In December of 1993, I celebrated my 12th birthday and Operation Christmas Child was adopted by Samaritan's Purse. I don't usually share this, but I was a Graham (yes, part of that Graham family) before I married Peter. My grandfather and Billy were cousins, we met at a family reunion when I was 7, but we don't exchange Christmas cards.
However, because of the family tie, my mom heard about the program early on, and was quick to jump on OCC bandwagon. While I tend to be a skeptic of "love languages", I have to say that if my mom had one - it would be gifts. She is forever putting together baskets and boxes for missionaries who are home for the holidays, families at church who are raising kids on a small budget, and even the trash pick up crew, the mail lady, and the newspaper woman are on the receiving end of her gifts. Packing shoe boxes for kids who had nothing? That was right up her alley.
For the last nineteen years, I have been involved with OCC - finding end-of-summer deals, wrapping boxes, packing them, and sharing about the Shoe Box ministry at church. I still remember walking through the aisles of Wal-Mart, thinking about the 10-12 year old (now 10-14) girl - someone my age - who would be receiving the shoe box. I wondered what her life was like, and what kind of things she would enjoy receiving. As I picked out hair accessories and socks, I wondered about her favorite color and what she did for fun.
After we got married, I continued to pack shoe boxes. During the early years, when money was tight, I might only send one or two boxes. Over time, I got better at stretching a dollar, making the most of my favorite red clearance stickers, back-to-school specials, and holiday dollar bins. While it's not as easy as it used to be, it's still possible to fill a box on a budget, it just takes some creativity and outside-the-box thinking. Skip the yard sales (it all has to be new), and don't assume that DollarTree will be the cheapest option (though I do buy some filler items there).
While we're busy trying to purge our houses of excess stuff, there are kids in developing nations who are going barefoot - not by choice, but by necessity. They kick around a tin can for a soccer ball. They've never owned a toothbrush. During our stint overseas, I got a much better grasp on what needed to go in future shoe boxes. I've managed to squeeze full-size soccer balls (deflated), backpacks ($3.74 on clearance), and complete outfits into my boxes. I've seen the way that girls are misused and abused in the most abominable ways possible, so I don't pack mini-skirts or pants with a rhinestone encrusted rear end. Use some common sense.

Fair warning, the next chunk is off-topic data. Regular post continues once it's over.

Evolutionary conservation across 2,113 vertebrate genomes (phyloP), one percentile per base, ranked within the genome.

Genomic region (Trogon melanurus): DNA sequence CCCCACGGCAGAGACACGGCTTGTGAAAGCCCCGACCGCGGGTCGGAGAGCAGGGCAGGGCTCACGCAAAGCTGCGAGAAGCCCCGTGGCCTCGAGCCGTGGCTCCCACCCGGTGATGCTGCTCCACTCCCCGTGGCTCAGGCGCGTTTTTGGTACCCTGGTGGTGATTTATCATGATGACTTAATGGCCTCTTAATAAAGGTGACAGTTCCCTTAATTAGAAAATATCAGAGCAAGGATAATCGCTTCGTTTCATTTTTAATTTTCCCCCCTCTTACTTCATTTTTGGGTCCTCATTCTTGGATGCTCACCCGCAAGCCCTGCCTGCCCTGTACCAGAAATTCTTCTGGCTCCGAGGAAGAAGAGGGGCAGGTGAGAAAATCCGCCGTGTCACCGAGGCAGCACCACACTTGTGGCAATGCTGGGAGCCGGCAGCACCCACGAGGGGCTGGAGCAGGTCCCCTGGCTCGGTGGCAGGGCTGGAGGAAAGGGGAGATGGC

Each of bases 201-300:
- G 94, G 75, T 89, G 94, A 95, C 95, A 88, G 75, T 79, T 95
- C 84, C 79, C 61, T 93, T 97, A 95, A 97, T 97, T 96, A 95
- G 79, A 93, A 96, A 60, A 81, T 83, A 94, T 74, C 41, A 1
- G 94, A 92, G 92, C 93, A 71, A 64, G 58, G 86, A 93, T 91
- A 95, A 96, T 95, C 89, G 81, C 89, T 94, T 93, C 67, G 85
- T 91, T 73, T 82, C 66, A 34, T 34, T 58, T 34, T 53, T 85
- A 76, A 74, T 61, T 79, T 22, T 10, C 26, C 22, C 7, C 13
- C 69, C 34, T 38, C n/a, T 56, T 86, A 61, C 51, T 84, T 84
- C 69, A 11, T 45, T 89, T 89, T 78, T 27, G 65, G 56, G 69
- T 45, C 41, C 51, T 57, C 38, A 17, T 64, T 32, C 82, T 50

In many of the countries where we lived, children could not go to school if they didn't have a uniform. I keep that in mind when I shop for my boxes. I personally returned to the U.S. with a lot of cavities due to the lack of fluoride in the water (not that it was clean anyway), so I make sure I get anti-cavity toothpaste. I saw kids hauling water in every imaginable (and unimaginable) type of container, so I now include a personal water bottle. It's these kinds of experiences - personal, real, raw - that make me passionate about shoe boxes.
The 2012 Collection is right around the corner, and even though the back-to-school sales are over, I encourage you to pack a box...or ten! Skip a week of mochas and fill a shoe box instead. Tell your extended family that instead of giving them next year's yard sale fodder, you're going to be packing a box in their name, giving something to a child who has nothing - and encourage them to do the same. Don't have time to shop for a shoe box? Make a donation to help ship the boxes overseas! There are lots of ways to get involved, and I think you'll find - as I have - that it's way more fun to give to those who wouldn't have a Christmas otherwise. I love having a part in making an eternal difference.
Have you ever packed a Shoe Box before?